The Swedish Data Inspection Board (DIB) has advised Danske Bank that the changes that it has planned to its mobile app netbanking system, do not satisfy the Board’s requirements on the safety of personal information.
The ruling, which can be appealed, follows the DIB’s approaches to Danske Bank, Nordea and Handelsbanken operating in Sweden in 2012, informing them that their apps did not live up to Sweden’s personal information security requirements.
“We will not be appealing the Board’s decision, but we will be working with them,” says Jesper Nielsen, Danske Bank’s Head of Business Development.
“Danske Bank is satisfied with the safety of our mobile solution, but we take the Swedish Board’s response very seriously and will be entering into a dialogue with them to find a solution,” Nielsen says, adding the bank has had no complaints from its users, nor has it been approached by the Danish Data Protection Authority.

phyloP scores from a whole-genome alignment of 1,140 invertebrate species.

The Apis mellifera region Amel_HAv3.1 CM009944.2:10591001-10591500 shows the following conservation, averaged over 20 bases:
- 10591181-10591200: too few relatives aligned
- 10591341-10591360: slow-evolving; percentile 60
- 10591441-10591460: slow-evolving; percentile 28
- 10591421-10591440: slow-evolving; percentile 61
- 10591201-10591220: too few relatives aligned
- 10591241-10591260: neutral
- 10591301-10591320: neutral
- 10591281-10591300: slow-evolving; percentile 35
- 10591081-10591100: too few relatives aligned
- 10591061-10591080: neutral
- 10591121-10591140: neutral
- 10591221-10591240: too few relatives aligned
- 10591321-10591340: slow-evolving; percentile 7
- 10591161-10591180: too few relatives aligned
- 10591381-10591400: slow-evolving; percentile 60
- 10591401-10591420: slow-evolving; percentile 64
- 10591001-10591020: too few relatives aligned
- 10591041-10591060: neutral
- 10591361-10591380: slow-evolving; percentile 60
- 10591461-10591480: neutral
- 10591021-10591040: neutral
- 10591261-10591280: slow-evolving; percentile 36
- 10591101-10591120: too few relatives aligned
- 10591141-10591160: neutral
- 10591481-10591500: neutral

Nielsen says that Danske Bank is considering a variety of options in connection with the Board’s response, including those being adopted by the other banks.
The Board’s latest ruling, based on responses from the three banks on intended changes to their systems to bring them in line with requirements, accepts plans from Nordea and Handelsbanken, but not from Danske Bank.
While the integrity of bank accounts is not at risk, the personal information that is available in connection with netbanking through the mobile app is.
Danske Bank had responded to the Board saying it planned to employ Behavioural Biometrics as an addition to its various pin-code systems – by identifying a person through various parameters of their behaviour that are seen as being unique. This could, for example, be the speed and key pressure a person used to key in data on their cellphone.
Nordea and Handelsbanken on the other hand, both of whose planned corrections the Board has approved, suggest that their app be restricted to a single mobile phone.
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